Pan's box turtle
This species has an elongated, flattened carapace (to 16 cm) which is widest behind the center, and has a low medial keel, a slightly serrated posterior rim (there is a small medial notch), and all marginals flared. Vertebrals are wider than long. Vertebral 1 is largest and very flared anteriorly (it reaches the seam separating marginals 1-2 or marginal 2); vertebral 5 is posteriorly flared. The cervical is long and narrow. Growth annuli are present on the scutes. The carapace is olive brown with a yellow rim, black keel, and the seams outlined in dark brown or black. Undersides of marginals are yellow with a black, posteriorly directed wedge at each seam, and some with narrow, black radiating lines. The well-developed plastron is yellow with a broad, black, seam-following pattern which becomes more extensive with age (size). A black bar crosses the bridge. The anterior plastral lobe is truncated; the posterior lobe has the anal scutes tapering toward the midline and a shallow anal notch. The plastral formula is: an > abd > pect > gul > fem > hum in most, but variation occurs; the interanal seam is complete. The head is narrow with a slightly projecting snout and a slightly hooked upper jaw. It is olive (lighter dorsally, darker laterally) with a yellowish green postorbital stripe and a second yellowish green stripe extending obliquely downward from the upper jaw to below the tympanum. Both stripes have black borders, and a faint, thin black line may circle the tympanum. The iris is green, the jaws and chin yellow. The neck is olive dorsally and laterally, yellowish green ventrally; several faint, narrow, yellow lateral stripes are present. Forelimbs have large scales; the outer surface is olive, inner surface and sockets cream to whitish green. Hindlimbs have smaller scales, colored as forelimbs. The tail is olive dorsally with two dark-bordered stripes, the venter yellow with an olive tip.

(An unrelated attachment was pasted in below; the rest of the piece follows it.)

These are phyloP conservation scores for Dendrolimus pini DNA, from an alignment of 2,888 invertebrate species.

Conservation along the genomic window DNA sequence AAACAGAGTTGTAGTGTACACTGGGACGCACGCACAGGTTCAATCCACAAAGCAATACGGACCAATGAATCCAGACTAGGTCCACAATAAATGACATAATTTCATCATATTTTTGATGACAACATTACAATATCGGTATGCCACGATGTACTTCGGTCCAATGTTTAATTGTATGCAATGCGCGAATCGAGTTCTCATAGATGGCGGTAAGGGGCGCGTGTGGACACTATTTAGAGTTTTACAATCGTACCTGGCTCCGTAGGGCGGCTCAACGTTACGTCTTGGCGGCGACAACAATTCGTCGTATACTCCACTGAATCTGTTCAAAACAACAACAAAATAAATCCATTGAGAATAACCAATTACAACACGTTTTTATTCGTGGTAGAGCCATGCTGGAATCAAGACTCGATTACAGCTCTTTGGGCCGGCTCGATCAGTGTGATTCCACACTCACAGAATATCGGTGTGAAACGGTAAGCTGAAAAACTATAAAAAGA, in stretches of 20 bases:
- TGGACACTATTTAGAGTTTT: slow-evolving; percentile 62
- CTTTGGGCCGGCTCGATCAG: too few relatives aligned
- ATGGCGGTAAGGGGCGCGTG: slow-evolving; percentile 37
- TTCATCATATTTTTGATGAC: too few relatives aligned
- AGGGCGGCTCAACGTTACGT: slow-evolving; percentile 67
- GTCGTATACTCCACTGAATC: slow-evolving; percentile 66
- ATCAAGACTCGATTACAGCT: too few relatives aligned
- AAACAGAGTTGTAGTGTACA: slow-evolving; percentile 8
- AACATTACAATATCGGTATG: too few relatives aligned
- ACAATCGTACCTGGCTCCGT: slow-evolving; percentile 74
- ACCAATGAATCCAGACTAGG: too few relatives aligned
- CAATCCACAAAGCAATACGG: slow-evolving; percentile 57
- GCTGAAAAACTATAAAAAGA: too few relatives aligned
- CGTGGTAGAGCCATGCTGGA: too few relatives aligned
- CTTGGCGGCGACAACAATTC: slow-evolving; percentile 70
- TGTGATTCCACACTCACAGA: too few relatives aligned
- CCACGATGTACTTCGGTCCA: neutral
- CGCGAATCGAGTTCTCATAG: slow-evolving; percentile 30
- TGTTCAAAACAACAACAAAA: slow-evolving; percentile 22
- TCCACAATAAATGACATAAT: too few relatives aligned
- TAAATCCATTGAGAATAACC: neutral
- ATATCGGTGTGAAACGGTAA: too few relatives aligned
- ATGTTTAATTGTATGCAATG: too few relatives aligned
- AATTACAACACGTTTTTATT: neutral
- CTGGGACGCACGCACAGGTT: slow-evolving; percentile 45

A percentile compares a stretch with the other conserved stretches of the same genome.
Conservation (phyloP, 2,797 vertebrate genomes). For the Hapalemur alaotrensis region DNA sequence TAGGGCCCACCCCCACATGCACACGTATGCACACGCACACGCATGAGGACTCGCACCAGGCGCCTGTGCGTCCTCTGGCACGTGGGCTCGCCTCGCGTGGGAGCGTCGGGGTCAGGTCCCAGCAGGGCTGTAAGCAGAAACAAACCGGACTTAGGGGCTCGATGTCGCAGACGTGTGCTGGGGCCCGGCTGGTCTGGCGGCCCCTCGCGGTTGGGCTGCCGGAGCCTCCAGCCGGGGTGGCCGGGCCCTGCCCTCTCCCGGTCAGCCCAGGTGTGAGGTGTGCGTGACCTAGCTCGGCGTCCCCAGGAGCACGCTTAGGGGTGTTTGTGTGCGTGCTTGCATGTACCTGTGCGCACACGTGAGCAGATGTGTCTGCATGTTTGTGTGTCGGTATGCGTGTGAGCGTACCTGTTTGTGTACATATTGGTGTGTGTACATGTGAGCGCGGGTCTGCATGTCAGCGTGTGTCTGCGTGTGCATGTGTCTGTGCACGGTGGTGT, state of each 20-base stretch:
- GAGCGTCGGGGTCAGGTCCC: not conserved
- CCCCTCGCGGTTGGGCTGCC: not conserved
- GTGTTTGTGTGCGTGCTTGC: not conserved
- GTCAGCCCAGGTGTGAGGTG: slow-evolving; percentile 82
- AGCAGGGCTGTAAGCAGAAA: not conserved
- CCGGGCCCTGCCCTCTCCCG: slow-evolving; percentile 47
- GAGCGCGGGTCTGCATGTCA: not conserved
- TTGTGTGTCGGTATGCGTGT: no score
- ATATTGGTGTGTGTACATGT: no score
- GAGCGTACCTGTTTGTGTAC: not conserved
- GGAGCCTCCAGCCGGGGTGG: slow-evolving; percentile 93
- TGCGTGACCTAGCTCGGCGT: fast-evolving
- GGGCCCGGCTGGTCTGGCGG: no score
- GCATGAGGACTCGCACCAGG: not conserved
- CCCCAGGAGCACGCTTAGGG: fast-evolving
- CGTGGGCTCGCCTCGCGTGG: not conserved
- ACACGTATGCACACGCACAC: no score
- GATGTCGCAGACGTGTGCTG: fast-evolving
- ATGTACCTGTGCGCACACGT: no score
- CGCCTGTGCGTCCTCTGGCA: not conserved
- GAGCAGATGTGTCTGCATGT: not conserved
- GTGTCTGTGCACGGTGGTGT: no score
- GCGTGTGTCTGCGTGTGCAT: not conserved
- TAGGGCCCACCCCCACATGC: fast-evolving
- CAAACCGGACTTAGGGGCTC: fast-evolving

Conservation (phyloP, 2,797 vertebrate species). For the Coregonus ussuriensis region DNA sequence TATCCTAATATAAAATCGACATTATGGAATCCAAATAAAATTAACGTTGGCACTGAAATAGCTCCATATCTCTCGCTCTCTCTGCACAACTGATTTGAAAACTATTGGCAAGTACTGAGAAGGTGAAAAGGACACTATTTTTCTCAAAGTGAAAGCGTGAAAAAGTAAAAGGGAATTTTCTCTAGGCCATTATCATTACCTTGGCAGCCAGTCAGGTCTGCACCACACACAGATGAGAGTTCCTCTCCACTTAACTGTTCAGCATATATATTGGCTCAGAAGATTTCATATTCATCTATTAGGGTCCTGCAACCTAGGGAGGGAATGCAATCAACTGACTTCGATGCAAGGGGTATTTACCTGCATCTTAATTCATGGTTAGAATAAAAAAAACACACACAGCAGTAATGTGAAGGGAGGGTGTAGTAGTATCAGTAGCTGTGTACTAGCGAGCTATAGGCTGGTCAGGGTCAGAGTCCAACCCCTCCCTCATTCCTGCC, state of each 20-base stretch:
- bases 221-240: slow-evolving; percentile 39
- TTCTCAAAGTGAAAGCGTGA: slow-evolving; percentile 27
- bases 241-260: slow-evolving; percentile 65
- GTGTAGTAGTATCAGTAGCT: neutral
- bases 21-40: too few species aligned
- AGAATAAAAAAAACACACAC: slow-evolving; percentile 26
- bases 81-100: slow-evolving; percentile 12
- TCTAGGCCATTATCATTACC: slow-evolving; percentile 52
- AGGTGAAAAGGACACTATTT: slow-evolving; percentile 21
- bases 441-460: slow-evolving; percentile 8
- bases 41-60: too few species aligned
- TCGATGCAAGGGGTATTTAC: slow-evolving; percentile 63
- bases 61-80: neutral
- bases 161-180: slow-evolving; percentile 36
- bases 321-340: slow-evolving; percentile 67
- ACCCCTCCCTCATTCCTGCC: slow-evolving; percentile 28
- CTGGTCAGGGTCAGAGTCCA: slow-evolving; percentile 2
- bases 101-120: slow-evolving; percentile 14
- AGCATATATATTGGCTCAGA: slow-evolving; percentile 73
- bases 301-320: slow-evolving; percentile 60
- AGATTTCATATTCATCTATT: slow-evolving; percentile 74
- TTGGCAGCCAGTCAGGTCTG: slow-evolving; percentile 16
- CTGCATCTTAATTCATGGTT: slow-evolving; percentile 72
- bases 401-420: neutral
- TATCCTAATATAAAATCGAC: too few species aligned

Males are smaller (11.3 cm) with concave plastra, longer, thicker tails, anal vents beyond the carapacial rim, and pointed snouts. Females are more domed with flat plastra, shorter tails, anal vents beneath the carapacial rim, and rounded snouts.
Cuora pani has been collected only in Shaanxi and Yunnan provinces, China. The Yunnan population was originally described as Cuora chriskarannarum by Ernst and McCord (1987) and may represent a separate subspecies from the nominate population in Shaanxi Province.
IUCN Red List Status (1996)